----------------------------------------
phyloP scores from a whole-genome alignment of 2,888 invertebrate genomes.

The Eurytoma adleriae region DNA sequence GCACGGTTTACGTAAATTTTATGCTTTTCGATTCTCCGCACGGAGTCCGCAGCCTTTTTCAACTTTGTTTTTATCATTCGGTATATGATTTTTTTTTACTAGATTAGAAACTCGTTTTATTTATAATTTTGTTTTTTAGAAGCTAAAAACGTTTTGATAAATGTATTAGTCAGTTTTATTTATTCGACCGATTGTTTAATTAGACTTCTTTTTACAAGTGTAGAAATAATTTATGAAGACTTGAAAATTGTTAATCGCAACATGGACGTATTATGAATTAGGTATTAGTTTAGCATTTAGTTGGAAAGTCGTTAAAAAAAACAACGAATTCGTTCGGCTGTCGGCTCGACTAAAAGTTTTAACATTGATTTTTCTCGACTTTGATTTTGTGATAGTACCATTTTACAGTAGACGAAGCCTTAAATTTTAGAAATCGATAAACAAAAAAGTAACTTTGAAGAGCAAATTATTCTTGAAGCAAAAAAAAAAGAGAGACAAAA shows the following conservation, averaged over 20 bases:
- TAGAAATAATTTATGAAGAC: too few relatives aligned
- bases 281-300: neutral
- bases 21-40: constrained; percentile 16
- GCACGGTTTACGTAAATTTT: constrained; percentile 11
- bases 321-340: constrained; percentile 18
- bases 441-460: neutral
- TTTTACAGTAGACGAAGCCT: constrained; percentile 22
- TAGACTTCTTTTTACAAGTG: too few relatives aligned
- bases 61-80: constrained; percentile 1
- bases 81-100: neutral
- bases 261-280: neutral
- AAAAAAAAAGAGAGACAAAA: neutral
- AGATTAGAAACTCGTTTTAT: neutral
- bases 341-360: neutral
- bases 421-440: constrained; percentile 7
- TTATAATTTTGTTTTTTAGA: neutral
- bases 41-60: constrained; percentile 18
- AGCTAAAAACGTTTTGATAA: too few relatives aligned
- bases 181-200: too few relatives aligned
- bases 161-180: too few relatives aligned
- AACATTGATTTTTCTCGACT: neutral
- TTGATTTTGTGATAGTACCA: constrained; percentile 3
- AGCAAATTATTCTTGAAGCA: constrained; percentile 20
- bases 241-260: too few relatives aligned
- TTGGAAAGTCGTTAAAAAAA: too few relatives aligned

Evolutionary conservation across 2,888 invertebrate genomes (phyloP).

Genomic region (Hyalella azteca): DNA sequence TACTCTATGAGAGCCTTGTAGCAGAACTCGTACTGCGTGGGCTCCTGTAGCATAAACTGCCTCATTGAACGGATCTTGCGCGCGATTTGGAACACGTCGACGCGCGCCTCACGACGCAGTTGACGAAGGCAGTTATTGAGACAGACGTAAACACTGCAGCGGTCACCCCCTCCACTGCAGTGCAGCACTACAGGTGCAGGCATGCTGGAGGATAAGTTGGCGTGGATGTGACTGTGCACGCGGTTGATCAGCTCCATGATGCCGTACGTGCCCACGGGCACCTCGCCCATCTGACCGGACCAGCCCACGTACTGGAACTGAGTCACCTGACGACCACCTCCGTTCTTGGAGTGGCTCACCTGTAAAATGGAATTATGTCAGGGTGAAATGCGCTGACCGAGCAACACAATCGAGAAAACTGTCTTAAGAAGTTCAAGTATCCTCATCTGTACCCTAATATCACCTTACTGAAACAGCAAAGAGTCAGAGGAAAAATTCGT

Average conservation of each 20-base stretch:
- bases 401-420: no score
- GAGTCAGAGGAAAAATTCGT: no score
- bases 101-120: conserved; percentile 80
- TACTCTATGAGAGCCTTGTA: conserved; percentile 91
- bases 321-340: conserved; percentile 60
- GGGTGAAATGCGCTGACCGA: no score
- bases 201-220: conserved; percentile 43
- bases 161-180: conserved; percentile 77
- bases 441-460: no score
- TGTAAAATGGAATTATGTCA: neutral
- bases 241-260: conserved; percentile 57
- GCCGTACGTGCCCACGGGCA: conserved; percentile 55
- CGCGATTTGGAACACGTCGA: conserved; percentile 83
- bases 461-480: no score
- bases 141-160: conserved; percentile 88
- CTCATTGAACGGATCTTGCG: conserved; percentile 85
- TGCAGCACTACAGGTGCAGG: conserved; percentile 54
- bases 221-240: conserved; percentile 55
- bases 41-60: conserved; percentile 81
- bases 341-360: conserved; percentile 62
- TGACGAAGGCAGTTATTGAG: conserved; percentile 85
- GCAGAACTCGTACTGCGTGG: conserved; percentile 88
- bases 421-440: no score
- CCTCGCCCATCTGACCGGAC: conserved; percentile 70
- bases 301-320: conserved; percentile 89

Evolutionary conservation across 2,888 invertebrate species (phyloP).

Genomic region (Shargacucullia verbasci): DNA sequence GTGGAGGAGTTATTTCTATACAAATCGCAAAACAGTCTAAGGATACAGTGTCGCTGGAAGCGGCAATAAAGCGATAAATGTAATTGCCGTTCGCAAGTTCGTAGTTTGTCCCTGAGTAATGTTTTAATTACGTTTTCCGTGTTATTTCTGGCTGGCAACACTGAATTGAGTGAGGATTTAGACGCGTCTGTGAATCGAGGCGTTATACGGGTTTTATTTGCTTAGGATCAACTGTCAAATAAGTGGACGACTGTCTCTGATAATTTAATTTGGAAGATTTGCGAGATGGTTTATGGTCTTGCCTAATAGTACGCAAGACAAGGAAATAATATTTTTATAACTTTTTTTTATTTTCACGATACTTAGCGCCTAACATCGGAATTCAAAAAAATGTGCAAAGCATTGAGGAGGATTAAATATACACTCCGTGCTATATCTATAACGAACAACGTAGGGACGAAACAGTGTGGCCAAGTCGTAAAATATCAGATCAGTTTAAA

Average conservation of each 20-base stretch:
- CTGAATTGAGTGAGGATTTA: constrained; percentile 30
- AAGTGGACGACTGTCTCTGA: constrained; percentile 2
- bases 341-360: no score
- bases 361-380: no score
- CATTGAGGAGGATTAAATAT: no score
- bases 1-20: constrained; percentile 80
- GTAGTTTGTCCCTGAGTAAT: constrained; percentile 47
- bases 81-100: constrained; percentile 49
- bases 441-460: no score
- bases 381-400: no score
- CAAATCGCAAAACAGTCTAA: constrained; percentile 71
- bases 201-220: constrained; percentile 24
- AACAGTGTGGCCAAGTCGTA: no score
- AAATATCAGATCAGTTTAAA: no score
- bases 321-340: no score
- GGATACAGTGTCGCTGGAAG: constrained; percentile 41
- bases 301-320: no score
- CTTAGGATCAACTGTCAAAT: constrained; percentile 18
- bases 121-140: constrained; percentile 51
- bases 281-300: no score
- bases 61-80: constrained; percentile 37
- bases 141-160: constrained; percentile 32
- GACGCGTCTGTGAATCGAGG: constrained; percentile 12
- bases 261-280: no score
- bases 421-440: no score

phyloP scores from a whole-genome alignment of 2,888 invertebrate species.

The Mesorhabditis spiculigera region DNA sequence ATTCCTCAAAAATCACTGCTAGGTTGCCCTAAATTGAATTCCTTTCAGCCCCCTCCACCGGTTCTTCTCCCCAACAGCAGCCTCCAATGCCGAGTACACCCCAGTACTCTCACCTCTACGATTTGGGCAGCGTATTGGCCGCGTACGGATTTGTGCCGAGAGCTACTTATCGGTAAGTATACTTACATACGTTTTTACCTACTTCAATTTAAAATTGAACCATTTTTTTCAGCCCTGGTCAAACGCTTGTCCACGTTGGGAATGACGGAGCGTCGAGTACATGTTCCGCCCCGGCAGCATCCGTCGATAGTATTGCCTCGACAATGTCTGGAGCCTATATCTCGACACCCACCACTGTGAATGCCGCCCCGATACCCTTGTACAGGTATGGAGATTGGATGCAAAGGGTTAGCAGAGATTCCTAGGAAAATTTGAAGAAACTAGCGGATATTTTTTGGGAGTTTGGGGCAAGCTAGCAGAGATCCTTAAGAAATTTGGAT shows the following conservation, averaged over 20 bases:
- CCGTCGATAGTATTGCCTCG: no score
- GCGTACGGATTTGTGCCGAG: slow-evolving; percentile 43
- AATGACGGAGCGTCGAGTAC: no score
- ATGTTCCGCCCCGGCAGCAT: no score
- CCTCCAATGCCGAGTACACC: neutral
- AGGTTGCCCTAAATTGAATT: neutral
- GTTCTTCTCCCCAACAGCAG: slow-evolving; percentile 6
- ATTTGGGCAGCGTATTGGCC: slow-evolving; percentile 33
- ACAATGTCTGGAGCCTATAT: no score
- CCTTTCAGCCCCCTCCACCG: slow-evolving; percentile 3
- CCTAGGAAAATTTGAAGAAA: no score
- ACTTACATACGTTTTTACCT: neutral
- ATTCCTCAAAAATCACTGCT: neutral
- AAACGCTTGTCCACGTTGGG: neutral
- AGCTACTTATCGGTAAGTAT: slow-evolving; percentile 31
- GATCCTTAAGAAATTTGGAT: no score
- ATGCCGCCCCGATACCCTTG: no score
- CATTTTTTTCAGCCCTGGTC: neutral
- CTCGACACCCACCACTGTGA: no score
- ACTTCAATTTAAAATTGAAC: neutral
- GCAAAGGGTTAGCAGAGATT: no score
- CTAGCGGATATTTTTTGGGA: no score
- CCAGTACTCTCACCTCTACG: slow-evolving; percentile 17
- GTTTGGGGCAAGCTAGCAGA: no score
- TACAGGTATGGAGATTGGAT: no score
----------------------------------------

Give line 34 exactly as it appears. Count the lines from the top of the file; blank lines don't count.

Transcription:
- TACTCTATGAGAGCCTTGTA: conserved; percentile 91